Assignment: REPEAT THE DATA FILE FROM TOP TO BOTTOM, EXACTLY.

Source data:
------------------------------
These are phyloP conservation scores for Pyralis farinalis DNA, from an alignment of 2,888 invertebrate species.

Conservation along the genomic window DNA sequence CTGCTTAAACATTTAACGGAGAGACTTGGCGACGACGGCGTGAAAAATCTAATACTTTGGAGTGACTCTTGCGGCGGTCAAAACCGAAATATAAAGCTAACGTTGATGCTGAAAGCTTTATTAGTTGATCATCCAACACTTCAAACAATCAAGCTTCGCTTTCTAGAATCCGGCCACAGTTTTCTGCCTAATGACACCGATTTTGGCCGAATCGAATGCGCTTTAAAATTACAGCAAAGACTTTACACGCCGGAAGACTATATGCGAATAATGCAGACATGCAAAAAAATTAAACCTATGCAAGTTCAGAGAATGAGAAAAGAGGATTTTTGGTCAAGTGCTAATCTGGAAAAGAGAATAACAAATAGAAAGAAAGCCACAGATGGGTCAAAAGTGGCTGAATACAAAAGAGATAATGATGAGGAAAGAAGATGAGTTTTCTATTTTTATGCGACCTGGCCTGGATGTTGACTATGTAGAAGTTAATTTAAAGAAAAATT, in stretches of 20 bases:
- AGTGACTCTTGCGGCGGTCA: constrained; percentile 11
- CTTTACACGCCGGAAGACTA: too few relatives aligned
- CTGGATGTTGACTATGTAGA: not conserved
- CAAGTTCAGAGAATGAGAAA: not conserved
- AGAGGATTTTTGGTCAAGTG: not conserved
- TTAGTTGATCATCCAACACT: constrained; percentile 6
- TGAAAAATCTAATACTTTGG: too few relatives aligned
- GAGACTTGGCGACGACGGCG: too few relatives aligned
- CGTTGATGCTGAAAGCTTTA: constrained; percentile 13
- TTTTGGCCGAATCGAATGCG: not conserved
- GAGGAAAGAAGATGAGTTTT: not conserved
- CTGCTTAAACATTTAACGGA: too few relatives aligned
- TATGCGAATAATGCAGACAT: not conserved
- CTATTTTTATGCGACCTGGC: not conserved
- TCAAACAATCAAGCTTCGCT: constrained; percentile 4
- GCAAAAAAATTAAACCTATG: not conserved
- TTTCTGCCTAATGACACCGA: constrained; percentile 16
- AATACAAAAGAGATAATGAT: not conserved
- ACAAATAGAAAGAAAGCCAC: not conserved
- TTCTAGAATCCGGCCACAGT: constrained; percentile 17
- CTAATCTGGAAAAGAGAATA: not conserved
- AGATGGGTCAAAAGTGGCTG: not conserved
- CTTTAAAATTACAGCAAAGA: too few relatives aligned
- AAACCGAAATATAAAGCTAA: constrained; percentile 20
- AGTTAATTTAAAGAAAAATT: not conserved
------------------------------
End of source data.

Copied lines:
These are phyloP conservation scores for Pyralis farinalis DNA, from an alignment of 2,888 invertebrate species.

Conservation along the genomic window DNA sequence CTGCTTAAACATTTAACGGAGAGACTTGGCGACGACGGCGTGAAAAATCTAATACTTTGGAGTGACTCTTGCGGCGGTCAAAACCGAAATATAAAGCTAACGTTGATGCTGAAAGCTTTATTAGTTGATCATCCAACACTTCAAACAATCAAGCTTCGCTTTCTAGAATCCGGCCACAGTTTTCTGCCTAATGACACCGATTTTGGCCGAATCGAATGCGCTTTAAAATTACAGCAAAGACTTTACACGCCGGAAGACTATATGCGAATAATGCAGACATGCAAAAAAATTAAACCTATGCAAGTTCAGAGAATGAGAAAAGAGGATTTTTGGTCAAGTGCTAATCTGGAAAAGAGAATAACAAATAGAAAGAAAGCCACAGATGGGTCAAAAGTGGCTGAATACAAAAGAGATAATGATGAGGAAAGAAGATGAGTTTTCTATTTTTATGCGACCTGGCCTGGATGTTGACTATGTAGAAGTTAATTTAAAGAAAAATT, in stretches of 20 bases:
- AGTGACTCTTGCGGCGGTCA: constrained; percentile 11
- CTTTACACGCCGGAAGACTA: too few relatives aligned
- CTGGATGTTGACTATGTAGA: not conserved
- CAAGTTCAGAGAATGAGAAA: not conserved
- AGAGGATTTTTGGTCAAGTG: not conserved
- TTAGTTGATCATCCAACACT: constrained; percentile 6
- TGAAAAATCTAATACTTTGG: too few relatives aligned
- GAGACTTGGCGACGACGGCG: too few relatives aligned
- CGTTGATGCTGAAAGCTTTA: constrained; percentile 13
- TTTTGGCCGAATCGAATGCG: not conserved
- GAGGAAAGAAGATGAGTTTT: not conserved
- CTGCTTAAACATTTAACGGA: too few relatives aligned
- TATGCGAATAATGCAGACAT: not conserved
- CTATTTTTATGCGACCTGGC: not conserved
- TCAAACAATCAAGCTTCGCT: constrained; percentile 4
- GCAAAAAAATTAAACCTATG: not conserved
- TTTCTGCCTAATGACACCGA: constrained; percentile 16
- AATACAAAAGAGATAATGAT: not conserved
- ACAAATAGAAAGAAAGCCAC: not conserved
- TTCTAGAATCCGGCCACAGT: constrained; percentile 17
- CTAATCTGGAAAAGAGAATA: not conserved
- AGATGGGTCAAAAGTGGCTG: not conserved
- CTTTAAAATTACAGCAAAGA: too few relatives aligned
- AAACCGAAATATAAAGCTAA: constrained; percentile 20
- AGTTAATTTAAAGAAAAATT: not conserved